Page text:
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What Exactly Is Well-Controlled Obesity? Does It Matter?

A chronic disease is a medical condition that stays with you. Doctors don’t have a cure, so the goal is to control it. To come as close as possible to living a healthy life despite whatever chronic condition might trouble you. Diabetes? By carefully controlling your blood sugar and your body’s response, most people can keep its complication at bay. Hypertension? Keep it under control and you’re less likely to have a stroke or a heart attack. Obesity, too, is a chronic medical condition. But what exactly defines a state of well-controlled obesity?

Bruno Halpern and Marcio Mancini tell us in a new commentary that this is a question we should be spending time to answer. Because COVID-19 makes well-controlled obesity an especially important goal.

Not So Easy as Hypertension

Dealing with obesity as a chronic disease is new to most people. Some are still stuck on thinking of obesity (absurdly) as a health behavior. Others still think of it as a bogus diagnosis. “I’m just a big person. Don’t try to medicalize my body.”

But for folks who are serious about metabolic health, that debate is over. COVID-19 has made it clear that the altered physiology of obesity puts people at risk for bad outcomes, including death. The struggle remains, though. Obesity is a very heterogeneous condition. Patients encounter this disease in many different ways. Some were seemingly born with it and can never remember anything but being the biggest person among their peers. Others might develop it later in life, as a result of any of a number of triggers. It might be mild and relatively stable. Or it might be severe and relentlessly progressive.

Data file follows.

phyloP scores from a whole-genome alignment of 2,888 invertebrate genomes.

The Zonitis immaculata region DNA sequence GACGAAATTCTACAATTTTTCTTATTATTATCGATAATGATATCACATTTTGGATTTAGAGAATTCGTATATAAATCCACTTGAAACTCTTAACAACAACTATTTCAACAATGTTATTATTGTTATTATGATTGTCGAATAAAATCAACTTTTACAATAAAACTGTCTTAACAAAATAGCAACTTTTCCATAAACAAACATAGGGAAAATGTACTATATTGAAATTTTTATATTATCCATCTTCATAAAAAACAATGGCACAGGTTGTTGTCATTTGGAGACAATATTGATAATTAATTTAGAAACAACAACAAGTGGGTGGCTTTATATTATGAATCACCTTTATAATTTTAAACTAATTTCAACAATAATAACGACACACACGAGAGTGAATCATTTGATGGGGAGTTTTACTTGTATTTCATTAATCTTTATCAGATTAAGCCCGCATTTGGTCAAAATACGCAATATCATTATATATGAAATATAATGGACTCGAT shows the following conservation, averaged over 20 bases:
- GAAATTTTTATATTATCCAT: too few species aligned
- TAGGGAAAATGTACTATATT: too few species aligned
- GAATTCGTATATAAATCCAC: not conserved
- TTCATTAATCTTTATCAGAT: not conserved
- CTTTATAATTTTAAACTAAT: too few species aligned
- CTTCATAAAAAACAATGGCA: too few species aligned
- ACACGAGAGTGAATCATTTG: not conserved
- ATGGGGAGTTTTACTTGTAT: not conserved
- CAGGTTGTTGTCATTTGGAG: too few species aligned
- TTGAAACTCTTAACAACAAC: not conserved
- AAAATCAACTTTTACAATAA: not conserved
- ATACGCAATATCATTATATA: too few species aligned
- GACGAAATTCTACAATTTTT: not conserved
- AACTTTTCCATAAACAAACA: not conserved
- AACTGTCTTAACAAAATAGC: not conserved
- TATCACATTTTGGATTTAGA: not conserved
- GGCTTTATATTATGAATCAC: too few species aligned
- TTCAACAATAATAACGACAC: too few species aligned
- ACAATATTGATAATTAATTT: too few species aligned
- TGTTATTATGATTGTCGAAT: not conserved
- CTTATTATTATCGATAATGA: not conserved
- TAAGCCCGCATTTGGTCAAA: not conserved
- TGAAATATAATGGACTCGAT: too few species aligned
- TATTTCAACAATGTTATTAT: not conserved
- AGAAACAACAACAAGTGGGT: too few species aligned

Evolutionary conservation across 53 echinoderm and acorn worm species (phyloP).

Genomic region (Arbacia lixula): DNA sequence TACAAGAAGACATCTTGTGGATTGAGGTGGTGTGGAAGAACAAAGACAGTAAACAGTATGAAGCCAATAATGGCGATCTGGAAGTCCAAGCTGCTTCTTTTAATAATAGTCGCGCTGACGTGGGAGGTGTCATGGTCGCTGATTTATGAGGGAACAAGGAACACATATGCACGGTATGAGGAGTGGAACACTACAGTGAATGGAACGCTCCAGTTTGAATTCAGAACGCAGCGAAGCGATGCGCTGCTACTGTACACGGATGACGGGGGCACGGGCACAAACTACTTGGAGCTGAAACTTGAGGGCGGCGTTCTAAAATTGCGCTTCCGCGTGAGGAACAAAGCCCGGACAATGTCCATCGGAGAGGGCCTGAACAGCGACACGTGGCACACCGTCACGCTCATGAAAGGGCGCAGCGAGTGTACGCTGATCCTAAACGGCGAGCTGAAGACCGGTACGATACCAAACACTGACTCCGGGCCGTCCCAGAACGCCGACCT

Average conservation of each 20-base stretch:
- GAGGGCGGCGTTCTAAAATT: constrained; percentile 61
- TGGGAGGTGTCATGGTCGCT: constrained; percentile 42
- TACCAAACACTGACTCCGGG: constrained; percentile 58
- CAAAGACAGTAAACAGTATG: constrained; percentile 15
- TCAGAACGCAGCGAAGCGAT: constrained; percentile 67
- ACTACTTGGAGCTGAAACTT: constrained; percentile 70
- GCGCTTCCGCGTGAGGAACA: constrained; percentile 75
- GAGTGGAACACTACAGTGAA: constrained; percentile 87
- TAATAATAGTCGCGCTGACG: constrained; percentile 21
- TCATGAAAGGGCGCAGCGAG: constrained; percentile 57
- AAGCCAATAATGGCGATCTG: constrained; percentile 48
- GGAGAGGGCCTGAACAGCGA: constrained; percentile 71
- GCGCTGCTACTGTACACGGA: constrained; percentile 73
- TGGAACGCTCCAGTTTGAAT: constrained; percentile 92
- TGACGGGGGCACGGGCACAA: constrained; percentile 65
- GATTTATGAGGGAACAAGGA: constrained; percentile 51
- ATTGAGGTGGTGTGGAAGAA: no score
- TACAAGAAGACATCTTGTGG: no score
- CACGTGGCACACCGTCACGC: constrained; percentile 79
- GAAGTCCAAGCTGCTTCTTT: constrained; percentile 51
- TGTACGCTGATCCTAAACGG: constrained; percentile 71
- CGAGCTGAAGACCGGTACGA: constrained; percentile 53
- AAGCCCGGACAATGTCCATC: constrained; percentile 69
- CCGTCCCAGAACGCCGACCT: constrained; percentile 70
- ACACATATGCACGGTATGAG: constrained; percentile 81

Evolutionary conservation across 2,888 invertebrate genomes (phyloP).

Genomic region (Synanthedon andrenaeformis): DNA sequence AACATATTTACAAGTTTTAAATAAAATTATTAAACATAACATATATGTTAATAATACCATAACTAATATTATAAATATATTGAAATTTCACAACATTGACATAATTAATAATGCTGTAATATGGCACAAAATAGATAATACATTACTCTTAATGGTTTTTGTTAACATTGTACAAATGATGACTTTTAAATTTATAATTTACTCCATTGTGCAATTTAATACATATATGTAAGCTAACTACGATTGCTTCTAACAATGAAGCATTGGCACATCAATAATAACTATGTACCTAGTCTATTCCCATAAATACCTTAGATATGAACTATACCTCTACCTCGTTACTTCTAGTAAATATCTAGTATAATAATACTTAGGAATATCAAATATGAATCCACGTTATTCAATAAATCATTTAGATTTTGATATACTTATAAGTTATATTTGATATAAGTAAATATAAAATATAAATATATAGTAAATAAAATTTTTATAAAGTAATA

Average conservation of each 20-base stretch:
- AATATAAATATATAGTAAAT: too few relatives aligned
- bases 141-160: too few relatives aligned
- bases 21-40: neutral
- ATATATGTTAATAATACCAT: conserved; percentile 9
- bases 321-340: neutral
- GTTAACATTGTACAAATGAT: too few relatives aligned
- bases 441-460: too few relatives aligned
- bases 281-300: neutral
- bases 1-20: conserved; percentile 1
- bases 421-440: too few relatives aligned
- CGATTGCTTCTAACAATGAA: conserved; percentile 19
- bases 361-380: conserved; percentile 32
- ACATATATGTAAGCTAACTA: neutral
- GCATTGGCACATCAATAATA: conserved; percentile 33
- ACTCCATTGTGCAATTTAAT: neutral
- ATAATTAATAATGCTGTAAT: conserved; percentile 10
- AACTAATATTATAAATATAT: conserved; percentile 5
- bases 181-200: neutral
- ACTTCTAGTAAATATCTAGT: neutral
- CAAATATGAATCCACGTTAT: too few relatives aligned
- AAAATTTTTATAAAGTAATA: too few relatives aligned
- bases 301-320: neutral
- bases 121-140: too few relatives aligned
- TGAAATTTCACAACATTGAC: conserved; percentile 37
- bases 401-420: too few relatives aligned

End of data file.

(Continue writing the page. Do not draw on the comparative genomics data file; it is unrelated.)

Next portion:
Thus, defining the goal of well-controlled obesity is not as simple as hypertension. For that disease, definitions of good control might vary a bit, but if blood pressure is less than 140/90, you’re probably in a good place. For well-controlled obesity, one size simply does not fit all. That’s because BMI does not define health. So providers and patients must set individual goals according to individual needs and health status.

Body weight is not the only factor to consider. Sometimes it’s beside the point.

Why Does It Matter?

Good control over obesity is rarely easy. But it does matter, especially in the midst of a pandemic in which obesity raises the risk of death if a person gets the infection. We have some very preliminary data to suggest that obesity treatment might reduce that risk. Likewise, we have data to suggest that better control of blood sugar correlates with better outcomes in COVID-19. And of course, with successful obesity treatment, patients with type-2 diabetes often enjoy better control of blood sugar.

So we have every reason to believe that well-controlled obesity is especially important when COVID-19 is a risk for us all. But we have quite a bit of work to do – defining it and measuring the benefit in terms of outcomes. Let’s get on with it.

Click here for the commentary by Halpern and Mancini and here for more on the interaction between obesity and diabetes outcomes..

Traffic Control, photograph © Scott Stewart-Johnson / flickr

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September 14, 2020